For ease, mobility, and price, the traditional waiter’s style corkscrew, often called a “wine key,” is still one of the most popular styles. However, not all waiter’s corkscrews are created equal. Picking the best corkscrew, like picking a “best” wine, is up to personal choice. However, for those that are not aware, we would like to explain the benefits of the double hinged waiter’s corkscrew.

With most waiter’s corkscrews, there are two steps. First, the worm is twisted into the cork. Second, the lever is used to ease the cork out of the bottle. The double hinged corkscrew features a second hinge that makes this process much easier. For those who have difficulty with waiter’s style corkscrews, the double hinge could be your answer.

Typically, with a single hinged corkscrew, the user needs to make sure the worm is far enough into the cork that they have enough leverage to ease the cork all the way out. However, if you over twist the corkscrew, you will be unable to place the hinge on the lip of the bottle.

This is where the double hinge corkscrew becomes superior to the single hinge. Notice the middle hinge on the image below. To use the second hinge, insert the worm into the bottle like a normal waiter’s corkscrew. Instead of having to remove the cork in one motion, rest the middle hinge on the lip of the bottle. Use this hinge to ease the cork partially out of the bottle. After the cork is 1/3 to 1/2 of the way out, use the hinge at the end to EASILY remove the cork from the bottle.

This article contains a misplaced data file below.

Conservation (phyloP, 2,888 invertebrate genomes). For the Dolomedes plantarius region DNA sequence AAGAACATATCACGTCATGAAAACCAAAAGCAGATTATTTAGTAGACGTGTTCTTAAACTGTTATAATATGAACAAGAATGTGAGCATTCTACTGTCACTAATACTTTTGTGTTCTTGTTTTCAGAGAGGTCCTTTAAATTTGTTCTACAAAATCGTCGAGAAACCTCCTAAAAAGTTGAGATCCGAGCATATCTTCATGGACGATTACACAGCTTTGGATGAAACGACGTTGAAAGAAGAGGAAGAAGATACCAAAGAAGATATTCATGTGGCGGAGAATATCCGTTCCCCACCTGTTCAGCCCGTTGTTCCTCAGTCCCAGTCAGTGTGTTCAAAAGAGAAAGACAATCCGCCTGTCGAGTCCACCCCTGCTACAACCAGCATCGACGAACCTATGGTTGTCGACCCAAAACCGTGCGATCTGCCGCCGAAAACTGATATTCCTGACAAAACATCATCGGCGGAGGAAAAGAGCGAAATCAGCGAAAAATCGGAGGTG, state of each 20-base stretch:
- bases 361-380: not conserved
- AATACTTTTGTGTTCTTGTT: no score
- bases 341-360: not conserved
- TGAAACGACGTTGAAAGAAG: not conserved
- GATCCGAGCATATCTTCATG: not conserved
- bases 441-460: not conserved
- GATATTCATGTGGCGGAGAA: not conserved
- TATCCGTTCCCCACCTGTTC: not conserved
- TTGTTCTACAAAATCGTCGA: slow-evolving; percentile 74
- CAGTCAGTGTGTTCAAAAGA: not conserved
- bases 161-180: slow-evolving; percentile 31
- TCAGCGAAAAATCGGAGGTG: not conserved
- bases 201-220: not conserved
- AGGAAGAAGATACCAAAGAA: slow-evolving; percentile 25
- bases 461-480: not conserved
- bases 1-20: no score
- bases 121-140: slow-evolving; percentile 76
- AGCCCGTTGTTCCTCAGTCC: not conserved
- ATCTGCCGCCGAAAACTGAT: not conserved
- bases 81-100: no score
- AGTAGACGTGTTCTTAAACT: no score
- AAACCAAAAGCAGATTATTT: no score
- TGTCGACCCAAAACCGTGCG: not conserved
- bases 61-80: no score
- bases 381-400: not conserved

744 Action Double Hinge Corkscrew by True Fabrications

While insignificant sounding at first, the two piece hinge makes opening wine twice as easy. To visualize the difference, consider going up a flight of stairs one step at a time. It’s controlled, easy, and you could probably do it with your eyes closed. Now consider trying to jump up five steps at a time. Which one of these routes to the top sounds easier and less likely to end with injury?  The same is true for opening wine—the double hinged corkscrew allows for a nice, 2-part removal that is akin to climbing one step at a time whereas the single corkscrew is the equivalent to taking the leap. If you have trouble with waiter’s style corkscrews, give the double hinge a try!